Go for a Boat Ride
If you’d like to know more about where your food comes from, then you might enjoy a lobster tour of Casco Bay. Tours will take you out, dress you up in lobster overalls and explain every part of the lobster-catching process, from the traps that sit on the ocean floor to how they conserve the catchment.
Since the boats trawl more than just lobster in their traps, the tour is perfect for kids too, as they will have a chance to see wildlife such as crabs, sea urchins, and starfish. If you haven’t eaten enough yet, you can take your catch to the Portland Lobster Company nearby and they’ll be happy to cook the lobster for you—with the fixings too.
Find an Event
Portland comes alive in spring, and there are plenty of festivals and events to keep you busy.
Florists will enjoy the Maine Flower Show, which might only be in its first year but is already promising to be New England’s biggest flower show. Thrown by the Maine Landscape & Nursery Association, it celebrates the beautiful plant and garden displays by the local landscaping and nursery community.
Wind lovers will enjoy the Bug Light Kite Festival, held at the lighthouse. With a barbecue, plenty of giant inflatable kites in the sky and free entrance to the Cushing’s Point Museum for the day so you can learn about shipbuilding and local Civil War history, it’s perfect for the family.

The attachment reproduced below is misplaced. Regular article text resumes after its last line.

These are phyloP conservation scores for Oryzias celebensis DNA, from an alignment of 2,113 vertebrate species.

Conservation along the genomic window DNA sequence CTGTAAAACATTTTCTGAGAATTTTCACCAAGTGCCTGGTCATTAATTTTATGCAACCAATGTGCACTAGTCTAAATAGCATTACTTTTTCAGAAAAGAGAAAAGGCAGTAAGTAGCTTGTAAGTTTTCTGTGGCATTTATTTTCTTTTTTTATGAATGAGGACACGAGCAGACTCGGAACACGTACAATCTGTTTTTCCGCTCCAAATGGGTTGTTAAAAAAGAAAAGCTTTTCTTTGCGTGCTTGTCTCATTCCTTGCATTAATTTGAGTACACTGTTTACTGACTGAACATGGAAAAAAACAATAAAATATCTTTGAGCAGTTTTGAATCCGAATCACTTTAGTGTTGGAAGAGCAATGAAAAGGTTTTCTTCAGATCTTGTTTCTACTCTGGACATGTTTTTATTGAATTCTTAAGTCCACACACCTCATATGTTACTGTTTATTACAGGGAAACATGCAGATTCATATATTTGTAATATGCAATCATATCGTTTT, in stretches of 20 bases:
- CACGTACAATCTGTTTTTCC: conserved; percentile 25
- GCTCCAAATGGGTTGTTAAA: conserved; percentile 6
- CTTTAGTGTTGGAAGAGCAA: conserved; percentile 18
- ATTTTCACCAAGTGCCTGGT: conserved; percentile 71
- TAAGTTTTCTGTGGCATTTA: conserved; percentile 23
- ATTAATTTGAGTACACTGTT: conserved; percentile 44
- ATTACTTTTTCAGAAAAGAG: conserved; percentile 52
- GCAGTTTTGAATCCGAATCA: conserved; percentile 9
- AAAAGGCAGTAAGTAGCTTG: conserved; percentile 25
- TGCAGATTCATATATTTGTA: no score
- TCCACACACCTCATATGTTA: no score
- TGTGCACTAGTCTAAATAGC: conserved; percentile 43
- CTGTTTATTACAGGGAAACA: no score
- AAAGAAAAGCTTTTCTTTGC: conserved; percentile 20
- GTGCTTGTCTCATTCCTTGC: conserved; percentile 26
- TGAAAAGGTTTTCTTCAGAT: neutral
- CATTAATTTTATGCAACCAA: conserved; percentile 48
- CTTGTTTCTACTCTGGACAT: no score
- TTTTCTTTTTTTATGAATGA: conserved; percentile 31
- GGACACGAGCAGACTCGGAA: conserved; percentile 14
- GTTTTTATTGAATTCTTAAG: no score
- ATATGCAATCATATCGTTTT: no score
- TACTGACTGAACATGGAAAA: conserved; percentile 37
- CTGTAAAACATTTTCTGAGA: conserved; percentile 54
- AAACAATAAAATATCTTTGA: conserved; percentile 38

You can also join one of the many tours exploring Portland’s booming craft brewery scene. Some are walking tours that explore a few bars near to each other, while others will include transport and take you to discover smaller, newer breweries that you might not know about. Each place has its own specialty, whether it’s European-style beers or small batch brews fermented in oak barrels, so it’s definitely worth checking out a few.
Explore the City’s Art Scene
The best way to explore Portland’s thriving creativity is to join the First Friday Art Walk, when local galleries are open late on the first Friday of every month, and the Portland Museum of Art, the oldest public art institution in the state and which focuses on 19th century American art, is free on these nights.
Otherwise, Portland’s Downtown Arts District is home to a number of small galleries, each with a unique focus. Greenhut Galleries is the city’s oldest gallery, and its owner, who also curates the bi-annual Portland Show, has a fine eye on the local scene, while Portland Art Gallery showcases the work of artists from both the city and the state. For more experimental, cutting-edge pieces, both SPACE Gallery and the Maine College of Art’s own Institute of Contemporary Art are sure to impress.
If you’re looking for a place with a great feel, and convenient access to everything a family might need and with plenty of activities, then look no further than Portland.
About the Guest Author:
Chestnut Portland is a quiet community of one, two and three bedroom townhomes in Portland and Scarborough, Maine that is perfect for anyone looking for easy access to day-to-day life, but also a little fresh air and breathing room.